US 8178371 B2
A method for assembling an optically pumped solid-state laser having an extended cavity. The method includes the steps of providing a casing, mounting a TEC and a base plate in the casing, and mounting a plurality of laser components on the base plate using a UV and heat curing adhesive. Once the laser components are correctly positioned and aligned on the base plate, the adhesive is pre-cured using UV radiation. Final curing of the adhesive is obtained by subjecting the entire laser package to an ambient temperature of at least 100° C. The base plate is preferably selected to have a CTE similar to that of the laser components in order to facilitate the high temperature curing. A preferred material for the base plate is AlSiC.
1. A method for assembling an optically pumped solid-state laser, comprising the steps of:
providing a casing;
mounting a base plate for laser components in said casing;
mounting a plurality of laser components on said base plate using an adhesive that is both ultraviolet (UV) and heat curable, at least some of said laser components forming a resonant cavity for the solid-state laser; and
pre-curing said adhesive using UV light in order to fix position and orientation of said components on said base plate; and
following said pre-curing, subjecting said casing, said base plate and said laser components to an ambient temperature of at least 100° C. in a heat curing step in order to cure said adhesive.
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a first sub-step in which a number of laser components less than that required to form a complete resonant cavity for the solid-state laser is mounted; and
a second sub-step in which the or each remaining laser component required to form a complete resonant cavity for the solid-state laser is mounted;
wherein, in the second sub-step, the or each laser component remaining after the first sub-step to form a complete resonant cavity for the solid-state laser is positioned and aligned with respect to the components mounted in the first sub-step and then pre-cured using ultraviolet radiation before being fully cured by subjecting the entire laser assembly to an ambient temperature of at least 100° C.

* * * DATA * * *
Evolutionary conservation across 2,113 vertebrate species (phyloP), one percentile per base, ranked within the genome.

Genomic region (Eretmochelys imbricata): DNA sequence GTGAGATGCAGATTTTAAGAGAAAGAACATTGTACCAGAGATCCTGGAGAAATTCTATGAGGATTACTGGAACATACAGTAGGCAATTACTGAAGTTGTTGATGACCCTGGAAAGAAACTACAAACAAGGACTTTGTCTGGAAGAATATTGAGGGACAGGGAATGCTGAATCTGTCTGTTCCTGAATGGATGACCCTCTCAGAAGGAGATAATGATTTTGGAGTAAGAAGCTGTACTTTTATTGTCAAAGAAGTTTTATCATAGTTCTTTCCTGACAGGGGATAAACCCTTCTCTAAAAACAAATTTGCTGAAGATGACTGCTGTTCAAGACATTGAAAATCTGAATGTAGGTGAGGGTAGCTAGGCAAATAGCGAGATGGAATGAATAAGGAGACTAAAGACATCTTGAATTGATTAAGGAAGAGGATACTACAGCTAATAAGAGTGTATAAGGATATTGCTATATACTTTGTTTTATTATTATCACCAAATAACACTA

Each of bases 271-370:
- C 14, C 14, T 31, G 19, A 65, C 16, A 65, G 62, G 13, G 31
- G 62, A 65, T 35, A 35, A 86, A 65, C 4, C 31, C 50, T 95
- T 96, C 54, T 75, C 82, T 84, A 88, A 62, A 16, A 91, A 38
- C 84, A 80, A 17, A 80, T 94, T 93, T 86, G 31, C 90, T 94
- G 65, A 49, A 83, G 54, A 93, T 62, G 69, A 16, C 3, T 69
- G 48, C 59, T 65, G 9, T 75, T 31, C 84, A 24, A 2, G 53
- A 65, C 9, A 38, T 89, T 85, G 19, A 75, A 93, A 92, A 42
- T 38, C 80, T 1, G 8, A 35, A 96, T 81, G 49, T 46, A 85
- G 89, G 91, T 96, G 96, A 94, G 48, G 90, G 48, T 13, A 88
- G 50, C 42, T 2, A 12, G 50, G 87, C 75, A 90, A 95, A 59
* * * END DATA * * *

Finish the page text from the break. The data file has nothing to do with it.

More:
11. The method of
12. A method for assembling a diode pumped solid-state laser, comprising the steps of:
providing a casing;
mounting a base plate made from Aluminum Silicon Carbide (AlSiC) to said casing;
applying a thermally curable adhesive to said base plate;
positioning and aligning a plurality of laser components on said base plate in contact with said adhesive to form a diode pumped solid-state laser;
pre-curing said adhesive, once said laser components have been positioned and aligned, by exposing said adhesive to ultraviolet radiation; and, following said pre-curing,
thermally curing said adhesive by subjecting said casing, said base plate, said adhesive and said laser components to an ambient temperature of at least 100° C.
13. The method of
The present application is a divisional of U.S. application Ser. No. 12/230,523, filed on Aug. 29, 2008. The entire contents of U.S. application Ser. No. 12/230,523 are hereby incorporated herein by reference.
The present invention generally relates to improvements in or relating to optically pumped solid-state lasers. In particular, the present invention relates to improvements in or relating to solid-state lasers having extended cavities and a plurality of laser components and optical surfaces.
U.S. Pat. No. 5,170,409 discloses a resonator assembly suited for a diode pumped solid-state laser. The resonator assembly comprises a transparent support plate, e.g. formed from Pyrex, having a coefficient of thermal expansion significantly lower than common metals. Mirror mounts are bonded to the support plate using a UV curable adhesive. Before curing the adhesive using UV radiation, the position of the parts can be adjusted until proper alignment is achieved. By using a support plate formed from a material with a low coefficient of thermal expansion, the stability of the laser is said to be enhanced.